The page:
WASHINGTON—The Supreme Court spent a tense two hours on Tuesday weighing whether the nation’s bedrock civil-rights law forbids employers from discriminating against gay or transgender employees.
The issues arrived in separate cases, but they boiled down to the same question: Does the Civil Rights Act of 1964, whose Title VII outlaws workplace discrimination based on sex, nevertheless permit employers to fire individuals because they are gay or transgender?
Justice Neil Gorsuch summed up the conundrum for the court’s conservative majority: The statute’s text, using the broad term “sex,” made for a “really close” call that could well point in the employees’ favor, he said. But was following that path to protect LGBT employees—something lawmakers in 1964 hardly would have expected—worth “the massive social upheaval that would be entailed?”
The outcome will depend on whether any of the court’s five conservatives find that the concepts of sexual orientation or gender identity cannot logically be segregated from the ban on sex discrimination. The four liberal justices made clear they considered the answer obvious.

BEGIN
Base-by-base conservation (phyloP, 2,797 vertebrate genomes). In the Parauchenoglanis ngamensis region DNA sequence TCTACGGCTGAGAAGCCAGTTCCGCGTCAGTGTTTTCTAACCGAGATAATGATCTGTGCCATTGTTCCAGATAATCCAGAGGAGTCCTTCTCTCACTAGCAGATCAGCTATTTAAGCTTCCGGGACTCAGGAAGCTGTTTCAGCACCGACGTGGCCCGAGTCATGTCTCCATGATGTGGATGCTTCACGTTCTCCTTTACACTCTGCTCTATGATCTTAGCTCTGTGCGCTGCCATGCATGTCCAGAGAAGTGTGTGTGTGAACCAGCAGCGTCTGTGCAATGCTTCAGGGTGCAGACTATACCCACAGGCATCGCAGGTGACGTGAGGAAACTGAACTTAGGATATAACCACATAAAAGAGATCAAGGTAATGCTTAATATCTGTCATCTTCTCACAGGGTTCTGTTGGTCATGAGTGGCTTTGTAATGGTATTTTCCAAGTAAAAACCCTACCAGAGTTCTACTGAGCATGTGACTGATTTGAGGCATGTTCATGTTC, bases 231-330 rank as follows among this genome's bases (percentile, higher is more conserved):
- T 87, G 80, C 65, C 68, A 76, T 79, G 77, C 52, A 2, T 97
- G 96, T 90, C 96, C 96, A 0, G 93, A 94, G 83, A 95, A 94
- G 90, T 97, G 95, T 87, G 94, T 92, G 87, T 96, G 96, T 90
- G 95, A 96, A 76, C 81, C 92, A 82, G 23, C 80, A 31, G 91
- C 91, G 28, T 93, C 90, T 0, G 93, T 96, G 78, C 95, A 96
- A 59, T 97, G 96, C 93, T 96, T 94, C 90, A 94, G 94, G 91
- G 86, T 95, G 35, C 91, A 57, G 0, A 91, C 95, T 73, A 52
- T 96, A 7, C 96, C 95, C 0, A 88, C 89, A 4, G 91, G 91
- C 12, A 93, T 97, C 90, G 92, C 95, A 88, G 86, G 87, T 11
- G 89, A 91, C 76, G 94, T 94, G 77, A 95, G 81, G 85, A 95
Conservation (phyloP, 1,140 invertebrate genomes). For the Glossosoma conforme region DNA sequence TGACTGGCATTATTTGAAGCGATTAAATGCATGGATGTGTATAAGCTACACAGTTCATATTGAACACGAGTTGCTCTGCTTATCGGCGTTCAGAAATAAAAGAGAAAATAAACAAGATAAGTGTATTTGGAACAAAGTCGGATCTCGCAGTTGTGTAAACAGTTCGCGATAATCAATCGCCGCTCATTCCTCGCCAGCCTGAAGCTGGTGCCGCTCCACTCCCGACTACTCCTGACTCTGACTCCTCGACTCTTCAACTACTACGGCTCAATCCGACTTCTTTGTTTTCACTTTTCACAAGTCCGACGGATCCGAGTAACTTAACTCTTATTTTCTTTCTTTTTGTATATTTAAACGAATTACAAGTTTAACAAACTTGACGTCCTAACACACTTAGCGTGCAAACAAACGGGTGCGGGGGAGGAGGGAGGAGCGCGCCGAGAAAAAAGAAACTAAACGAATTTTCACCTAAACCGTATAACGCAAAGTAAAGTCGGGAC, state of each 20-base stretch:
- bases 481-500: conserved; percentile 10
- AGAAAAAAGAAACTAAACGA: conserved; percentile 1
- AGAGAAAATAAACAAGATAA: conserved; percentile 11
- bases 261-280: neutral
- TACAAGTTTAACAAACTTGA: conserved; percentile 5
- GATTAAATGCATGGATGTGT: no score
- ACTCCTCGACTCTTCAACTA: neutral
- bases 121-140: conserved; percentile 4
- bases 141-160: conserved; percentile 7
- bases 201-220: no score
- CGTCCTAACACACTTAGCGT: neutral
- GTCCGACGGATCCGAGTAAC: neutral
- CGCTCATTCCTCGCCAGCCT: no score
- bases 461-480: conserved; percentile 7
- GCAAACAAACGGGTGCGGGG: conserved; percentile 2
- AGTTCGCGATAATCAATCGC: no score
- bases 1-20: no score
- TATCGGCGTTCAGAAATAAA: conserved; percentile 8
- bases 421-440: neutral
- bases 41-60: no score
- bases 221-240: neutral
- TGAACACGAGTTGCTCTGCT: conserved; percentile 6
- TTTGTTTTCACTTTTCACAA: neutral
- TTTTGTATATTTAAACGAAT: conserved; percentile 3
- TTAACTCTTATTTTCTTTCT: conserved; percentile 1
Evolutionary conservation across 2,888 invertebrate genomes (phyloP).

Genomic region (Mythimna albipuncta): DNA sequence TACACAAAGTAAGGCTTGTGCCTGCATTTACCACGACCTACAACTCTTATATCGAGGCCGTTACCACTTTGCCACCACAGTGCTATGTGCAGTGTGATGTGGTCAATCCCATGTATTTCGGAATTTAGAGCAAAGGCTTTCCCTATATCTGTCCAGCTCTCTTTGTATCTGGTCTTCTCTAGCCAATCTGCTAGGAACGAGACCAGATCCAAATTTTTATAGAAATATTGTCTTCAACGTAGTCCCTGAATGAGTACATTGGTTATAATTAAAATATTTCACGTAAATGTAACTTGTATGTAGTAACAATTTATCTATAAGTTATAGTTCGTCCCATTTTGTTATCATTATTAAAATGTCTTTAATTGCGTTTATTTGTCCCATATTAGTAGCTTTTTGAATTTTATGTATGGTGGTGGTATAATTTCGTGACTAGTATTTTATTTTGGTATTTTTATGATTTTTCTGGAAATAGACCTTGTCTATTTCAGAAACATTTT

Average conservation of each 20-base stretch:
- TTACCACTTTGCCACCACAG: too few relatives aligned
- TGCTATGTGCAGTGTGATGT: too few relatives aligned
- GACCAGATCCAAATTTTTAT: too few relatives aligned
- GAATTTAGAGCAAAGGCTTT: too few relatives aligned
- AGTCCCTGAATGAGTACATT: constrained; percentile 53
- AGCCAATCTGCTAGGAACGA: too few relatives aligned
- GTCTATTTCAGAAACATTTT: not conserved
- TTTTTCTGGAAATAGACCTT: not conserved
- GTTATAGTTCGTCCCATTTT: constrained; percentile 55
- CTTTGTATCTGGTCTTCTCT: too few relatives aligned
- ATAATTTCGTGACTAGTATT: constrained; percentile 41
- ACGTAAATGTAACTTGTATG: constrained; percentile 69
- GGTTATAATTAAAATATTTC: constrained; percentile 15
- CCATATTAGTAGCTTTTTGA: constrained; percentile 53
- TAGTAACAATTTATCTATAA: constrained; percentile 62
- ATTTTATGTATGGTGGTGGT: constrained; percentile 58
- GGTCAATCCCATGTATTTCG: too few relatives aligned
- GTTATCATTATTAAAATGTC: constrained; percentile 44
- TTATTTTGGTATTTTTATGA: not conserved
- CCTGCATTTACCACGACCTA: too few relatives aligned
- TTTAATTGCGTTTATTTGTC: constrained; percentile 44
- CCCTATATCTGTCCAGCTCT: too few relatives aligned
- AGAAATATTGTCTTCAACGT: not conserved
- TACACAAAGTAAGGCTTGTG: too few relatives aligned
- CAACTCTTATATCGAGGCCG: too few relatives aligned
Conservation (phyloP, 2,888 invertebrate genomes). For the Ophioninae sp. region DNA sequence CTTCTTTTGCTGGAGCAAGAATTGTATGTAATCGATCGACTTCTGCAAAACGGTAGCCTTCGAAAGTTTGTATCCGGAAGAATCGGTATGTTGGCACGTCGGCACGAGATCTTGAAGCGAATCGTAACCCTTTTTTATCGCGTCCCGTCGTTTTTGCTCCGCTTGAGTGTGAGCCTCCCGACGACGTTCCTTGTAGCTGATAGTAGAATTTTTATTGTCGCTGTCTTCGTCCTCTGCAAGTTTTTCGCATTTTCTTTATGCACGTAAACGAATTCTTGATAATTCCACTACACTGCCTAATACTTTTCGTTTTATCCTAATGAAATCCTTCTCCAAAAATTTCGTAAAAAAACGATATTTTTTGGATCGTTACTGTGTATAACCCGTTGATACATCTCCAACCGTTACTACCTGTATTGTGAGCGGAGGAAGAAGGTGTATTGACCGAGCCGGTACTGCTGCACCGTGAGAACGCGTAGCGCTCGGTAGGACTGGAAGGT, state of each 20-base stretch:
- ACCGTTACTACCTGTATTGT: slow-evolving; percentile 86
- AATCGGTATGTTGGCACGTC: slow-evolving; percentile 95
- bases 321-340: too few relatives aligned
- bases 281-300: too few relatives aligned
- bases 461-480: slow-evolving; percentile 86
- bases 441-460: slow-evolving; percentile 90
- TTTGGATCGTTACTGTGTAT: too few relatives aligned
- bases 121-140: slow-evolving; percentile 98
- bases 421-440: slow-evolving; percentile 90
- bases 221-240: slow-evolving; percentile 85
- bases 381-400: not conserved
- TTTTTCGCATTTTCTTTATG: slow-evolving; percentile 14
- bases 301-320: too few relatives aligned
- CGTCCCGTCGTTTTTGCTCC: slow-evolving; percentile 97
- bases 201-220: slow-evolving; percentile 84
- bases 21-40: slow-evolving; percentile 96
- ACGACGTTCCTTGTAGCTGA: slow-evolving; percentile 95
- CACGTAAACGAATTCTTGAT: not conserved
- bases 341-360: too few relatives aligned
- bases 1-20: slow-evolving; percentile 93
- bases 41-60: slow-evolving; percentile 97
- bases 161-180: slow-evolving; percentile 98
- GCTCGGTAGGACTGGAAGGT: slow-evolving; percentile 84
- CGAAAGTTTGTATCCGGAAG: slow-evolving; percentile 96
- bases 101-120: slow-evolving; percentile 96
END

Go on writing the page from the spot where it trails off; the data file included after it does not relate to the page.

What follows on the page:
“”We can’t deny that homosexuals are being fired merely for being who they are and not because of religious reasons, not because they are performing their jobs poorly,” Associate Justice Sonia Sotomayor said, calling it “invidious behavior.” “At what point does a court say, Congress spoke about this?” she said, because “it’s very clear that what’s happening fits those words.”
Over the past two decades, Justice Anthony Kennedy, a maverick conservative, joined with liberal justices to deliver a series of decisions expanding gay rights over conservative dissents. His successor, Justice Brett Kavanaugh, has no clear record on the issue and said little Tuesday.